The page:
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Comment & Response
December 2017

Safety vs Efficacy of Lowering Blood Pressure

Author Affiliations
  • 1Department of Cardiology, Mount Sinai St Luke’s and Mount Sinai West, Mount Sinai Health System, New York, New York
  • 2Department of Cardiology, New York University School of Medicine, New York
  • 3Department of Cardiology, Mount Sinai Medical Center, New York, New York
  • 4Department of Cardiology, University of Bern, Bern, Switzerland
  • 5Department of Cardiology, Jagiellonian University, Krakow, Poland
JAMA Cardiol. 2017;2(12):1398-1399. doi:10.1001/jamacardio.2017.3534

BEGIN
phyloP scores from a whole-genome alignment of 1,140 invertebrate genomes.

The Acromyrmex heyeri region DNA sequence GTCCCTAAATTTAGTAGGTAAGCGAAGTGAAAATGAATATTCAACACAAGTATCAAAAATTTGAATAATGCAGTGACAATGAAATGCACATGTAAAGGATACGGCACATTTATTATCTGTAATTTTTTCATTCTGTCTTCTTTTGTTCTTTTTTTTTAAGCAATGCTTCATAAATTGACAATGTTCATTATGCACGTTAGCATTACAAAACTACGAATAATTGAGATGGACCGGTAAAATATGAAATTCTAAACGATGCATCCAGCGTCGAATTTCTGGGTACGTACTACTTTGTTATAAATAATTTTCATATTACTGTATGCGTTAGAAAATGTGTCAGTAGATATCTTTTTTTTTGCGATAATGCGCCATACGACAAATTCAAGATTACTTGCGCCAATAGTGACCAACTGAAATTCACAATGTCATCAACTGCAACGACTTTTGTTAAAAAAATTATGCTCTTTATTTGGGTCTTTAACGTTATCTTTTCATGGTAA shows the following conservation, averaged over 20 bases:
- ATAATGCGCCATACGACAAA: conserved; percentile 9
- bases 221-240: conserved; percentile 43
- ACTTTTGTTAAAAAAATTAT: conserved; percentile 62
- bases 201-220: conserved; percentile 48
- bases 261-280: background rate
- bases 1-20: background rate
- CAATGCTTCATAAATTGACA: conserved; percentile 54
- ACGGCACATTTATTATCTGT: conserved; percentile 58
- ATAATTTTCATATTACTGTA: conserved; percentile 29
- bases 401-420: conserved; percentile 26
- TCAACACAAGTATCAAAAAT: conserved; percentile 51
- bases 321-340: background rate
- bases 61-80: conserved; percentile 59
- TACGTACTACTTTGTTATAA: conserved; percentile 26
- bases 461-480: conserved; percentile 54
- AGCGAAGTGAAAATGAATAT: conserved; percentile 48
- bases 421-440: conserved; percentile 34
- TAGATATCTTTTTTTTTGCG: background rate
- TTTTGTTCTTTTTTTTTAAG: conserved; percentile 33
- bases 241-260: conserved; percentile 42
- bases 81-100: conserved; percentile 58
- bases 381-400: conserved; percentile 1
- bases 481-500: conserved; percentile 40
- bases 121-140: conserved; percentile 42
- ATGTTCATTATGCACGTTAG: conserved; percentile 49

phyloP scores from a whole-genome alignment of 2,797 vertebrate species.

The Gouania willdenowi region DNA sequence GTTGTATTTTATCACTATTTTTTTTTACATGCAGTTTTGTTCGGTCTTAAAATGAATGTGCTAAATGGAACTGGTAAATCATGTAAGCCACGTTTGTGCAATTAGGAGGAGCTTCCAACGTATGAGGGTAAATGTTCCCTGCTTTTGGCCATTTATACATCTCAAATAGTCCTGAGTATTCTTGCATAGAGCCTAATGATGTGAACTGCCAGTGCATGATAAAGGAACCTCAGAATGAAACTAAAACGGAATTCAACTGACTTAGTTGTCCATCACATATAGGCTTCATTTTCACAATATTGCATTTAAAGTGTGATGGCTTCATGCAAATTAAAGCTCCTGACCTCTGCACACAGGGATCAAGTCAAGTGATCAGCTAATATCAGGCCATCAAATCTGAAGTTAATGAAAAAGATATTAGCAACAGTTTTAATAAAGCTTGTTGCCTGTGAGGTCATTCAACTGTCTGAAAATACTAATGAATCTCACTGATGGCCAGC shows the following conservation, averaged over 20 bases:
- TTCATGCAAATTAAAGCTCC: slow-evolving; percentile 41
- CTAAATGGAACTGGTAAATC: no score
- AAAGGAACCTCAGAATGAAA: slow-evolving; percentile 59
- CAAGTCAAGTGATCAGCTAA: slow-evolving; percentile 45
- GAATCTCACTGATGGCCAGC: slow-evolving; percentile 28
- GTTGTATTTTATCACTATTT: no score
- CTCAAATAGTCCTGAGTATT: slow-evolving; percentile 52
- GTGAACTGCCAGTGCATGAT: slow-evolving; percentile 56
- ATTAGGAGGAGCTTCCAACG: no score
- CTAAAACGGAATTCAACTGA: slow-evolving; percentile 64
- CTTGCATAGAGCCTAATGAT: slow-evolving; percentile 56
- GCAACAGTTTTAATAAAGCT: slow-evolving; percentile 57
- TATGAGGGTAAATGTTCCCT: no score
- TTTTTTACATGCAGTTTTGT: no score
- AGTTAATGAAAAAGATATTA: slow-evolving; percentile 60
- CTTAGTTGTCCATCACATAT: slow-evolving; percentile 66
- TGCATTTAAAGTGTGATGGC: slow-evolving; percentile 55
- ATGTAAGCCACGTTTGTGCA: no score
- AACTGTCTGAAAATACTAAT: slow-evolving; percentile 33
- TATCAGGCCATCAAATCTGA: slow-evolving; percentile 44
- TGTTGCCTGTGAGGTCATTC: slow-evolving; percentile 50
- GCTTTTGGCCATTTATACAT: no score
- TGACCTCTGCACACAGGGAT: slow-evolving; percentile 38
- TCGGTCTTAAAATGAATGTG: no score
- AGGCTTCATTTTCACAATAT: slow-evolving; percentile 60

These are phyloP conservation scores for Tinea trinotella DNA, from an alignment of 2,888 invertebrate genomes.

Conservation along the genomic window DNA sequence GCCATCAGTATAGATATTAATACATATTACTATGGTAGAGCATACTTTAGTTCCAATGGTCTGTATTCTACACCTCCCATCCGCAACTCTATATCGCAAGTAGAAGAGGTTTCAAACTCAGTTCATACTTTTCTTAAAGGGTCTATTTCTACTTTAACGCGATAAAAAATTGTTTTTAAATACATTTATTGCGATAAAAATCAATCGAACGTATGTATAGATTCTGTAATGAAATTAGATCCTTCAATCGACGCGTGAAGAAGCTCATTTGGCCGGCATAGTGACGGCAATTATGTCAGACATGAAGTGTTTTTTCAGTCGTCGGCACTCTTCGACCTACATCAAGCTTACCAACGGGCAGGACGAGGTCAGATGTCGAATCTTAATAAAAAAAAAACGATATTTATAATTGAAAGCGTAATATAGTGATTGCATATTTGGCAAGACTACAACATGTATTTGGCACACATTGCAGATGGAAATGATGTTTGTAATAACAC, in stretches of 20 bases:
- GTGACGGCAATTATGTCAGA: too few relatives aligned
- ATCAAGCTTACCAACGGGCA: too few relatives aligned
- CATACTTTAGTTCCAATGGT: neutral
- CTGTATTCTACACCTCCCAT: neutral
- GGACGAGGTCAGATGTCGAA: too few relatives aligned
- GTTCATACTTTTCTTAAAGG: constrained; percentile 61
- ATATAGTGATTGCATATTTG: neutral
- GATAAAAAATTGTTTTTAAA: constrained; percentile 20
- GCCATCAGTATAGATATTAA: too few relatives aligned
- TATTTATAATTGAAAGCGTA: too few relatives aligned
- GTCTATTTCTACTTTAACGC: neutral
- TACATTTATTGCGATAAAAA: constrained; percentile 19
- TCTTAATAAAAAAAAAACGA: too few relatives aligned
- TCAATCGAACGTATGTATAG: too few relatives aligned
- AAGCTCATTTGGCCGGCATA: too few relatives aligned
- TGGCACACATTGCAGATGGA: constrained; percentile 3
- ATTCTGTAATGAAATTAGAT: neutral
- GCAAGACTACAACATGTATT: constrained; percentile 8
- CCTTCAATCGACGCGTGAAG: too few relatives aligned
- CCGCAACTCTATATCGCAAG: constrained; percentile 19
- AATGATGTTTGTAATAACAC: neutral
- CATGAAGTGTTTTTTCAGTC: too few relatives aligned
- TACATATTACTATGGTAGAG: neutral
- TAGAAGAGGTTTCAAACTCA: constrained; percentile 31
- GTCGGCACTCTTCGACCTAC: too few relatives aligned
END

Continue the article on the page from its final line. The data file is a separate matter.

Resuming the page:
To the Editor We read with interest the thorough network meta-analysis by Bundy et al1 showing that patients with a mean achieved systolic blood pressure (BP) of 120 to 124 mm Hg had significantly lower risk for cardiovascular disease and all-cause mortality compared with other groups. The authors’ conclusion supporting a more intensive BP control is solely based on evaluation of efficacy outcomes, and analysis of safety outcomes is conspicuously missing.1 In our recent network meta-analysis,2 we showed that systolic BP targets of less than 120 mm Hg and less than 130 mm Hg were ranked as the most efficacious targets, but systolic BP targets of less than 140 mm Hg and less than 150 mm Hg were found to be the safest targets. Of note, our network meta-analysis was restricted only to trials with a treat-to-target design and therefore, from a purist perspective, includes trials that were primarily designed to answer the question of target BP. The meta-analysis by Bundy et al1 includes a potpourri of trials with different designs, eg, enrolling patients with or without coronary artery disease and with or without diabetes, and therefore has important limitations. Moreover, the outcome of major cardiovascular disease events is a composite outcome that is not consistently reported in all of the studies. Therefore, it appears that the authors have simply added up the individual components of the end points, thereby double counting some events (and not performed the typical analysis of time to first event).

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